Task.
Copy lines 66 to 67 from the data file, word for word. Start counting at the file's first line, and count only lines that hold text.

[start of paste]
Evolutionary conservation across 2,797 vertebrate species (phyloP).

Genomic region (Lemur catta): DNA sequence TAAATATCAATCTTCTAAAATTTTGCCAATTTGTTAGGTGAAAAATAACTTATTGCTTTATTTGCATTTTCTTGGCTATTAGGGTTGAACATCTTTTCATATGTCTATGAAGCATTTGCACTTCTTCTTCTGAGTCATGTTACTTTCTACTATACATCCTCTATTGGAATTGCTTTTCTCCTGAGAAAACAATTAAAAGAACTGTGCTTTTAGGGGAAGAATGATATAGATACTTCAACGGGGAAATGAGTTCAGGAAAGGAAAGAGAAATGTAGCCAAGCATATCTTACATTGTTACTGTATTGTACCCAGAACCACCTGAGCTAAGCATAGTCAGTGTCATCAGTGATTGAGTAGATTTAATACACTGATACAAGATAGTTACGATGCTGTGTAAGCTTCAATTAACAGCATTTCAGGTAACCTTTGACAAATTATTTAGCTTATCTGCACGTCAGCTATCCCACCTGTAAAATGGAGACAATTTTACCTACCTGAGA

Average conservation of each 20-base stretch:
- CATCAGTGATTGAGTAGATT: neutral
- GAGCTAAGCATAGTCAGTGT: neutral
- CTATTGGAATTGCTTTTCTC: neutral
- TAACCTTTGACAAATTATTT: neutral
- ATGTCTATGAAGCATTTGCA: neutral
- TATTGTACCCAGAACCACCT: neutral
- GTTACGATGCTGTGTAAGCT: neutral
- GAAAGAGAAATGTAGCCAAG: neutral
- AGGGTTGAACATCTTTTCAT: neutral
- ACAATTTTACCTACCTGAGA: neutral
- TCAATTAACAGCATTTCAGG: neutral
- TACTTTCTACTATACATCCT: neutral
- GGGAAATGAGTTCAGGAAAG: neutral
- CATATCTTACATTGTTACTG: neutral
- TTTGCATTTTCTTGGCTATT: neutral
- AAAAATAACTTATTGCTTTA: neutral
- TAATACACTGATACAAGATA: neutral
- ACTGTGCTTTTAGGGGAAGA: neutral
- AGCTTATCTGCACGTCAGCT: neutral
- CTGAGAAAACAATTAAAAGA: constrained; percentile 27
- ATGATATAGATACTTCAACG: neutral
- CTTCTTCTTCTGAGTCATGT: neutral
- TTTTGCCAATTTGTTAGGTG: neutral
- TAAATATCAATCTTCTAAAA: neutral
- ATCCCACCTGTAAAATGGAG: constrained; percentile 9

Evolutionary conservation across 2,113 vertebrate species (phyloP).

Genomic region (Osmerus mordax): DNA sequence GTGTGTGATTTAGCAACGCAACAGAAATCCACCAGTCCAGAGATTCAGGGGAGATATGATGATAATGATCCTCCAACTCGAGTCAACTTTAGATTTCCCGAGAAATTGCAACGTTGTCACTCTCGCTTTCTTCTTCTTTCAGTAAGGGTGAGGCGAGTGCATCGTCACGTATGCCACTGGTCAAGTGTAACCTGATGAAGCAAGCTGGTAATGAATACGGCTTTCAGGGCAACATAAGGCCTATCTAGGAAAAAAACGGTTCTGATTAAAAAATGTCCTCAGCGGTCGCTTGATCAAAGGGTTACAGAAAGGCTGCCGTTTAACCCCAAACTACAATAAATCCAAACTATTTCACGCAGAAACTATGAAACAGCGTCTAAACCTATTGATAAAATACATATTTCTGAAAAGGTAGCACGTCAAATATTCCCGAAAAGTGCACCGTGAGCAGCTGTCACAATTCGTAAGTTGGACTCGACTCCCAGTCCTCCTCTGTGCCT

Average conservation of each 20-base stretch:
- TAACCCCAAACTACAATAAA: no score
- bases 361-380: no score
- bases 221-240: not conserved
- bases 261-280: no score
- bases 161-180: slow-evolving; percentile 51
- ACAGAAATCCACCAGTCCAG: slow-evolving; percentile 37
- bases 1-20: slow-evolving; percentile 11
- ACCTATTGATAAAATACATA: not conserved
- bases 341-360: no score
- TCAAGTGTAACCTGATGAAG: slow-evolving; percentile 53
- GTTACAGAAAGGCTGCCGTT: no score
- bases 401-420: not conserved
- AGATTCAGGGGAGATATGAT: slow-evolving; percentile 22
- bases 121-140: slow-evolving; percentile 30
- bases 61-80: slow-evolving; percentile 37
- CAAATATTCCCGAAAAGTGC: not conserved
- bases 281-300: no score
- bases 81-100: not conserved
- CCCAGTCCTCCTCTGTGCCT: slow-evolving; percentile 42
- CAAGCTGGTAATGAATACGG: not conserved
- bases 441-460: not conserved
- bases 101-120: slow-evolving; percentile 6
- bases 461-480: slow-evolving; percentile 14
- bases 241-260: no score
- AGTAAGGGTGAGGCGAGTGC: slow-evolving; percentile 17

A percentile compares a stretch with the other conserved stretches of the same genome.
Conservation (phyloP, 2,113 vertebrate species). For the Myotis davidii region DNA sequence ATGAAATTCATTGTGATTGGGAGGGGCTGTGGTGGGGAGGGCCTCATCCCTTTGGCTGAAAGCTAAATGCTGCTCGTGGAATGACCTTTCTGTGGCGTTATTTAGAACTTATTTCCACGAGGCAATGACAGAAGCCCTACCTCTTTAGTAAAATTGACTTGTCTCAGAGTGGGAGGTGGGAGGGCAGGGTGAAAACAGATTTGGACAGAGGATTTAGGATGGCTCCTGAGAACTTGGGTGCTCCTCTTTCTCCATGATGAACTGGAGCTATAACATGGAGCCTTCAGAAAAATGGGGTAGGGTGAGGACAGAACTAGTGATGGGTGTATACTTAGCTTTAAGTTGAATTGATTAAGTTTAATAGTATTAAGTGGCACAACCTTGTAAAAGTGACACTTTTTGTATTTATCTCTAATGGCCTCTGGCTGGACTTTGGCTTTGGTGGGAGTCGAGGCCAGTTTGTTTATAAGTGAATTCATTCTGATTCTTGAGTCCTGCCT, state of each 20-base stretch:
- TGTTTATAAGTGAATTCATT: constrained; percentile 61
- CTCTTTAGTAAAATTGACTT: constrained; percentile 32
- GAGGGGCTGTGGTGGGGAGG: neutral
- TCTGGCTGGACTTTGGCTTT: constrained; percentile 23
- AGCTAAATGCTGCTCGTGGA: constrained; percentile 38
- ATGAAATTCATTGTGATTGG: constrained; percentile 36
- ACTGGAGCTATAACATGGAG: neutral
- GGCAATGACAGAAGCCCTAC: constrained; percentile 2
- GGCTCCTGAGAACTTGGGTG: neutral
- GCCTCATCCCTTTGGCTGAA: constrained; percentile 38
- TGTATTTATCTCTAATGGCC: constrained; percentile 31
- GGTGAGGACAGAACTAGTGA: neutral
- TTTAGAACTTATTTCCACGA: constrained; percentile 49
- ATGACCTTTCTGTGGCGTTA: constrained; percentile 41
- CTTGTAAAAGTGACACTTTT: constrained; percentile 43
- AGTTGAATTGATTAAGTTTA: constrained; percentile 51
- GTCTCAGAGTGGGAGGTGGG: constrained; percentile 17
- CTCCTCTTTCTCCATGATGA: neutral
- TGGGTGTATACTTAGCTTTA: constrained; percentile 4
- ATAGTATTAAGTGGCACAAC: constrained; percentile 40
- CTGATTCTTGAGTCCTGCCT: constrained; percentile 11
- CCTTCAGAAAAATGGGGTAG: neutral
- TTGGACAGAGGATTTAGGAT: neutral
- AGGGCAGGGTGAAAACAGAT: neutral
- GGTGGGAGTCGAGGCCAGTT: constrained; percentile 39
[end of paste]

- GGCAATGACAGAAGCCCTAC: constrained; percentile 2
- GGCTCCTGAGAACTTGGGTG: neutral